Higher Education Quick Takes

Quick Takes

October 11, 2017

The University of Southern California has rejected a $5 million pledge from Harvey Weinstein to fund an endowment to support women filmmakers, The Hollywood Reporter reported. The move comes as Weinstein, who had a career as a powerful film executive, has been revealed to have sexually harassed numerous women, paying off some of them to keep quiet about his actions. Weinstein also has a history of donating to causes that benefit women, apparently in an attempt to have a reputation other than that of a person who has abused women for years.

A petition has been circulating online calling on the university to reject the funds. The petition states that Weinstein, in his pledge to the university, is "doing what guilty men throughout history have done to avoid taking ownership of their actions: blaming a pervasive culture, deflecting focus and buying moral absolution."

October 11, 2017

International students make up the large majority of full-time students in many graduate science- and engineering-related programs, and their numbers have been rising much faster than the number of domestic students, according to a new report from the National Foundation for American Policy, a research organization focused on immigration and the economy.

The report found 81 percent of full-time graduate students in electrical and petroleum engineering programs at U.S. universities are international students, and 79 percent in computer science are. The report, which updates a previous version published in 2013, argues that at many U.S. universities “both majors and graduate programs could not be maintained without international students.” It further argues that “the increase in both the size and number of graduate programs in science and engineering at U.S. universities indicates U.S. student enrollment has not been held down by the lack of available slots at U.S. graduate schools.”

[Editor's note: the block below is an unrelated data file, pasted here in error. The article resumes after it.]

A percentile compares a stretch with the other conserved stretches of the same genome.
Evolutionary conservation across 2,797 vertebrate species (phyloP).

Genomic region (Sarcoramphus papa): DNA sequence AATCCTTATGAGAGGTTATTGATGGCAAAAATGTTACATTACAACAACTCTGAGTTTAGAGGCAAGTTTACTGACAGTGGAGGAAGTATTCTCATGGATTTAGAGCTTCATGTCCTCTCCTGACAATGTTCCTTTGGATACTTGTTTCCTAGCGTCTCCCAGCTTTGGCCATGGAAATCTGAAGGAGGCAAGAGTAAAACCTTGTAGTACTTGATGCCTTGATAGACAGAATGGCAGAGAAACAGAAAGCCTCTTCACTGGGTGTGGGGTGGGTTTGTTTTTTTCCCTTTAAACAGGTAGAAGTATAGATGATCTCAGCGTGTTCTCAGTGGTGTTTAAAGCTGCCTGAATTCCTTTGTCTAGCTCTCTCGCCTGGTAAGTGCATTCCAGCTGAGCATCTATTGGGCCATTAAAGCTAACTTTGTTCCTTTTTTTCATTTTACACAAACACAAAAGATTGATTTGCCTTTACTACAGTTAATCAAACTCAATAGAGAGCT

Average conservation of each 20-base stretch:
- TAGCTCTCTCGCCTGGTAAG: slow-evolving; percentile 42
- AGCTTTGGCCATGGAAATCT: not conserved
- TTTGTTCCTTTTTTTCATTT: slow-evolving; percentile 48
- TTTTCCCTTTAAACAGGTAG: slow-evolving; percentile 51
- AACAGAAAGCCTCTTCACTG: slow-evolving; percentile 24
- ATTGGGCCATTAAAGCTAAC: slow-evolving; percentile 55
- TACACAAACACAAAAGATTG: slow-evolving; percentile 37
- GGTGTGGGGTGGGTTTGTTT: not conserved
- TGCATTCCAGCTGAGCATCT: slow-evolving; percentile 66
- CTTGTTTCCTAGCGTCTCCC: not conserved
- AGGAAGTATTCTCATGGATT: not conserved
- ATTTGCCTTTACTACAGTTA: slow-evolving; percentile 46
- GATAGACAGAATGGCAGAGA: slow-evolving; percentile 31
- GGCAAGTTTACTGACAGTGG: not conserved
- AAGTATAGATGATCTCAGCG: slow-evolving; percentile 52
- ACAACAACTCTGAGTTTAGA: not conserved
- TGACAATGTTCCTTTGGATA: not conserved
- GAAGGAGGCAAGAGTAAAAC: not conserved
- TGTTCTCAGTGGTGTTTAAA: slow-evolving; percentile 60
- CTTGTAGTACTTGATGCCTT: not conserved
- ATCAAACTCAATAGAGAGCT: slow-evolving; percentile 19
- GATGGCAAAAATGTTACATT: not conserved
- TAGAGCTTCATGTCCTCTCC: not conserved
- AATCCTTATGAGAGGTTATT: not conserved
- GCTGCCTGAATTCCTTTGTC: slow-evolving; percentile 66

Field of Study Percent International Number of Full-Time International Graduate Students in 2015 Number of Full-Time U.S. Graduate Students in 2015
Electrical Engineering 81% 32,736 7,783
Petroleum Engineering 81% 1,258 302
Computer Science 79% 45,790 12,539
Industrial Engineering 75% 7,676 2,539
Statistics 69% 4,321 1,966
Economics 63% 7,770 4,492
Mechanical Engineering 62% 12,676 7,644
Civil Engineering 59% 9,159 6,284
Chemical Engineering 57% 5,001 3,834
Pharmaceutical Sciences 56% 1,931 1,502
Metallurgical/Materials Engineering 55% 3,723 3,103
Agricultural Engineering 53% 726 654
Agricultural Economics 53% 881 796

The report found that between 1995 and 2015, the number of full-time domestic students enrolled in graduate computer science programs increased by 45 percent, from 8,627 to 12,539 students, while the number of full-time international graduate students increased by about 480 percent, from 7,883 in 1995 to 45,790 in 2015.